Q:  Yeah, huh? Well, I wanted to ask you about collaboration. Specifically, the different writers you’ve collaborated with over the last seven years or so –

A:  Save it. I’m on a panel at Left Coast Crime about this same topic. Just sit in on that. It’ll be fun.

Q:  Well, that’s not until March, and it’s in Vancouver, so….

A:  It’s no worries. They’ve got hockey in Vancouver.

Q:  Maybe just a preview?

A:  [focused on the game] Come on! Did you see that? Obvious hooking penalty. Hey, Ref! Check your voicemail! You’ve missed several calls!

Q:  Let’s try this:  any of your co-authors like hockey?

A:  [waves a hand dismissively] I don’t think so. Even though there are perfectly good hockey teams right here in Spokane, Colin Conway is a football fan. Well, a Cleveland Browns fan. Is that still football?

Q:  Technically. I think.

A:  Well, then there you go. You know, Colin was the first writer I ever collaborated with on a novel. We wrote Some Degree of Murder way back in 2005. It was finally published in 2012, and Down and Out Books is re-issuing it in March of this year.

Q:  How was that experience?

A:  Great. Colin and I are the same wavelength, but we see things differently enough to bring our own contributions to the project. Mostly, though, I think what makes our partnership work so well is that we both subordinate our own ego to what’s best for the book. It’s a team approach. [points to the ice] Like them.

Q:  So just the one book with Colin?

A:  Oh, hell no. We’ve got Charlie-316 coming out in June of 2019. Might be my best book yet. It’s the first of a four-book arc that will be released each June.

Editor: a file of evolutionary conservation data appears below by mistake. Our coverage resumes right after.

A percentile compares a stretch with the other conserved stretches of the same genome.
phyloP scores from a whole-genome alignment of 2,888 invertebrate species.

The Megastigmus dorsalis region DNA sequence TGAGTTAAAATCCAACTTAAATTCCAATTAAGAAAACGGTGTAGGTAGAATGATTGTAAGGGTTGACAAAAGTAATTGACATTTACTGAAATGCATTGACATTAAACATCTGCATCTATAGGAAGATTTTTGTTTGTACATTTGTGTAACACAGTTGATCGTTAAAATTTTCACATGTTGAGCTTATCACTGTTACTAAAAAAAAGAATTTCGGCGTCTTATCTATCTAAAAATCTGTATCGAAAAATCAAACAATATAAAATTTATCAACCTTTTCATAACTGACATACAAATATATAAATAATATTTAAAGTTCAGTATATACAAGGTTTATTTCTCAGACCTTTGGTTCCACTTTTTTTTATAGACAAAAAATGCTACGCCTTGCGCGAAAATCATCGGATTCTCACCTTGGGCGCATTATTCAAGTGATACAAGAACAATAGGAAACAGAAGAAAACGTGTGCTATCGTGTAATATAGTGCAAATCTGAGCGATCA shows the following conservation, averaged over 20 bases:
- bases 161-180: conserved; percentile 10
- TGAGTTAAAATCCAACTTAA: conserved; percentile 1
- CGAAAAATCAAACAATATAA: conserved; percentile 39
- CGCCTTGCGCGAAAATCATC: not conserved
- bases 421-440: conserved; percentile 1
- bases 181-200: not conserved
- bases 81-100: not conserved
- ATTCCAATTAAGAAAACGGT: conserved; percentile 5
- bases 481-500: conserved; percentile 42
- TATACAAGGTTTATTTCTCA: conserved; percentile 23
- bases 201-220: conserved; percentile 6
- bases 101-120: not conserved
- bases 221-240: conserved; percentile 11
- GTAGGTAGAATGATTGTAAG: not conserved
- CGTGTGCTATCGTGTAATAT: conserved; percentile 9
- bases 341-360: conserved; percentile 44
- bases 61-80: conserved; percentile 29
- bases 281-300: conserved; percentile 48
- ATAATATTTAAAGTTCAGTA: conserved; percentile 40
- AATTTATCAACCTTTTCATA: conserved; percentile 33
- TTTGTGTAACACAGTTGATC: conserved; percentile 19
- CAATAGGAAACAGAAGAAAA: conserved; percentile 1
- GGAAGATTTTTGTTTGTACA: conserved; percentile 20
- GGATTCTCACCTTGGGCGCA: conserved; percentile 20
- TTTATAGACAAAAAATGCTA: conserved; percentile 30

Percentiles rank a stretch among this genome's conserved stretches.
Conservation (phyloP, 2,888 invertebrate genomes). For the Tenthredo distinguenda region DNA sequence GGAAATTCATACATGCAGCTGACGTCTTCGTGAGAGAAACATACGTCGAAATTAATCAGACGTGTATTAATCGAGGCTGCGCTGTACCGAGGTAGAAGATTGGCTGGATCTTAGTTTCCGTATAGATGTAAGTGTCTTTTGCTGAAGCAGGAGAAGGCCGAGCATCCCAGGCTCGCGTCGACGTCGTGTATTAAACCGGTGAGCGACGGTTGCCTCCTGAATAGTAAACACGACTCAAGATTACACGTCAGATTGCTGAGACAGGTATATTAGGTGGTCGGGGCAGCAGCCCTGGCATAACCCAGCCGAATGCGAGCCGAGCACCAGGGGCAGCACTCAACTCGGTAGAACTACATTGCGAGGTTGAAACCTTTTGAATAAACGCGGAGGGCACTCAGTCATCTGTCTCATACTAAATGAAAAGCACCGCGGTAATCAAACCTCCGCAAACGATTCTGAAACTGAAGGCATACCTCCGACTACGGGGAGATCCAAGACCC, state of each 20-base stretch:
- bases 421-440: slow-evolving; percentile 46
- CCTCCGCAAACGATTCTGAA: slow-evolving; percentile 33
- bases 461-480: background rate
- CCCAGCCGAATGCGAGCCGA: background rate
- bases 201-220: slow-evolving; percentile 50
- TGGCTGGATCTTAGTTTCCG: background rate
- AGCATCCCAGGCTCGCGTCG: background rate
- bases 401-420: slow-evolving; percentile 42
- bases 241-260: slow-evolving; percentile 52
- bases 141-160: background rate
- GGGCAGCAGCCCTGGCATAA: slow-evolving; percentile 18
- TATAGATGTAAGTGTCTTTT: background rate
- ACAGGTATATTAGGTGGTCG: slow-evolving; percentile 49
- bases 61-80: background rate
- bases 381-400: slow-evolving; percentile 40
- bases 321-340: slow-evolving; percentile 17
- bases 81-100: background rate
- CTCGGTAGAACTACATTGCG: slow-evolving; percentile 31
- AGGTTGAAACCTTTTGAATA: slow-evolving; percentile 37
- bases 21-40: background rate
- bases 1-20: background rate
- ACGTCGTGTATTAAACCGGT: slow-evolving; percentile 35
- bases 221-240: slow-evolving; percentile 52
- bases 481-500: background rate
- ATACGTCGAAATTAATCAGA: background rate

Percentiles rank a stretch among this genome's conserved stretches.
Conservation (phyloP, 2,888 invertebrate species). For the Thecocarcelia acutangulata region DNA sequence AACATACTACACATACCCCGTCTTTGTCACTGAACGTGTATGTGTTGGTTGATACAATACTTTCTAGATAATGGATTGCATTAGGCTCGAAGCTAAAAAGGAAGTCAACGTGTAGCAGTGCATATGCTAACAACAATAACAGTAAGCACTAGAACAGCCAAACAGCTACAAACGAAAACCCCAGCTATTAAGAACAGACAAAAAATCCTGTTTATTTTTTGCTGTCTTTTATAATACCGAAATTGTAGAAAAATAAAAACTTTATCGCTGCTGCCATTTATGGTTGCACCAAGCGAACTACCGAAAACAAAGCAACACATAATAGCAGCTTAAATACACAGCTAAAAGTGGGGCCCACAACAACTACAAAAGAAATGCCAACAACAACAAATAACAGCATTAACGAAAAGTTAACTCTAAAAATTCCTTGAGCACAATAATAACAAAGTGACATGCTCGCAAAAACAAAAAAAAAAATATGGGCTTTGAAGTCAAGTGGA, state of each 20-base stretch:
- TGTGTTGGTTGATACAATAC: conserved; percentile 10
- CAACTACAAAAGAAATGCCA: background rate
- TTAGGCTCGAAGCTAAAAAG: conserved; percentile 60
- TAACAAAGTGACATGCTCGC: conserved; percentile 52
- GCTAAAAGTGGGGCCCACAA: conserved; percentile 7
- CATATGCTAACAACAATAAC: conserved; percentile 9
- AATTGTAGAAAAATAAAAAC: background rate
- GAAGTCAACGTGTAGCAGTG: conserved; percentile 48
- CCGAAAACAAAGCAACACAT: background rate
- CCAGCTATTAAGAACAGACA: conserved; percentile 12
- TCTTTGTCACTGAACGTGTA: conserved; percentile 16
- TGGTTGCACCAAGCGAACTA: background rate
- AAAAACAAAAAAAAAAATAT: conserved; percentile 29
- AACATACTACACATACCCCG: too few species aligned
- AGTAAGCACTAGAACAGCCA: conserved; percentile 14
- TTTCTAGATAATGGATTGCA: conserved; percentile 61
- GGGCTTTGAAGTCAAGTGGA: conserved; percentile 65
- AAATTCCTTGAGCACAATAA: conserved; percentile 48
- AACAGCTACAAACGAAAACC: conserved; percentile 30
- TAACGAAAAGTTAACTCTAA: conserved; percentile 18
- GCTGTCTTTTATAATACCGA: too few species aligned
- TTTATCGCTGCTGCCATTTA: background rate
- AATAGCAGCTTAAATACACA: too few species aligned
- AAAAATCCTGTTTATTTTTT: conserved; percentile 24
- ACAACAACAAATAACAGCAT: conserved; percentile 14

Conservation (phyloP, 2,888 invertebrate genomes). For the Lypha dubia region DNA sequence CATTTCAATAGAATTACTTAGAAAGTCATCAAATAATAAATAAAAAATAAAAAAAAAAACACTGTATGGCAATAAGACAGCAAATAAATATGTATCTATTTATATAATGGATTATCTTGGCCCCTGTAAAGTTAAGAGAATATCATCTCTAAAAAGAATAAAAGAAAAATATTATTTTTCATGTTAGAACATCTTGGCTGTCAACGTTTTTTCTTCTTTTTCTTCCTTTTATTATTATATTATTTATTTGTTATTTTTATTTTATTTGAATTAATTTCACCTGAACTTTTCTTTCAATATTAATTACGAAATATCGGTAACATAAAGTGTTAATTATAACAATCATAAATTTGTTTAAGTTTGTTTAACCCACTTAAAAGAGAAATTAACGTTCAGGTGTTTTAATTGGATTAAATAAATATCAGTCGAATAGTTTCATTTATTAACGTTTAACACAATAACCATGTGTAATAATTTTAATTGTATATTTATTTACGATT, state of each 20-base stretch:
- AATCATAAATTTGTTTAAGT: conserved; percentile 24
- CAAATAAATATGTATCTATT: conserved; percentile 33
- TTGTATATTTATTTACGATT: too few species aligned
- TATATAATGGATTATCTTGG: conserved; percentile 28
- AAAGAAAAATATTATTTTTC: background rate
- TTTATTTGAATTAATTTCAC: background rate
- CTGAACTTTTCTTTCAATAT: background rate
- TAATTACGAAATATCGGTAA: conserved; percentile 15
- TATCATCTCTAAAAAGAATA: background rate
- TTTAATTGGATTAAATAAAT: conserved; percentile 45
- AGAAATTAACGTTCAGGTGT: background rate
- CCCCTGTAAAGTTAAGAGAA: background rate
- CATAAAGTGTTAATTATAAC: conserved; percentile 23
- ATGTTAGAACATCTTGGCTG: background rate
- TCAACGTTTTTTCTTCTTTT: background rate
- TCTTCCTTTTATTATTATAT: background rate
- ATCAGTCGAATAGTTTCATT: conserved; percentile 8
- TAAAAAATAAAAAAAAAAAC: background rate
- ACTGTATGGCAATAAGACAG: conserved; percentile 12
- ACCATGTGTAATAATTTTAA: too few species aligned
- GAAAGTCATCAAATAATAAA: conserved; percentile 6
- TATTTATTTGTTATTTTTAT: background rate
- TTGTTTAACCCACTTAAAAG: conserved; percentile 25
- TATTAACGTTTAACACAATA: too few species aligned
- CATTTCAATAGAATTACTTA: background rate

Q:  Sounds like a good thing you’ve got going there.

A:  It is. I invited him to be part of A Grifter’s Song, too.

Q:  That’s a great segue, actually, because I wanted to ask you about that project.

A:  [stands and yells something I can’t print]

Q:  What happened?

A:  Another missed call. They just boarded our best player.

Q:  Boarded?

A:  That’s when –

Q:  Never mind. A Grifter’s Song?

A:  Oh, yeah. Well, it’s a serial novella anthology featuring a pair of grifters, Sam and Rachel. They are devoted to each other, but everyone else in the world is up for grabs. They tried to rip off the Philly mob, so they are on the run from them. Each episode has a complete story arc to it – a con that gets resolved – but there is also a meta-arc throughout the entire series.

Q:  How long will it be?

A:  Two seasons of six episodes each.

Q:  You talk about it like it’s a television show.

A:  That’s been our approach. It’s like a short run Netflix series, something like Ozark. I wrote the first episode and will write the last one, too. But in between that, ten other authors will each write an episode apiece. I’m editing.

Q:  Who are we talking about here?

Q:  And readers just buy whatever episodes they want?

A:  They can. Or they can subscribe to the season.

Q:  This is digital only, right?

A:  Just for the initial release dates. Each episode drops at the first of the month, starting with my own The Concrete Smile in January. After the season ends, the stories will be collected into a pair of paperbacks, too.

Q:  So why subscribe?

A:  Easy.  Subscribers get a price break that equates to one episode for free, automated delivery/free shipping, and a subscriber only bonus episode that takes place between the two seasons.

Q:  Where do I sign up?

A:  Down and Out Books. Eric Campbell created the subscription model and I think some other projects are going to use the same model.

Q:  When you rattled off those names, I noticed a pattern. Almost every author you’ve collaborated with has an episode of A Grifter’s Song.

A:  True. But I think it’s important that we help each other out in this community.

Q:  So you’re helping out your friends?

A:  Or they’re helping me. Probably both, really.  Look, in hockey, everyone gets excited about the goal. But most of the time, the puck does not go into the net unless a lot of people on the ice make it happen. Sure, there are spectacular players who make amazing plays once in a while, but other times, it is the assist that makes the play successful. And that’s not even counting the important things that people on and off the ice do that never make it on the score sheet.

Q:  You lost me…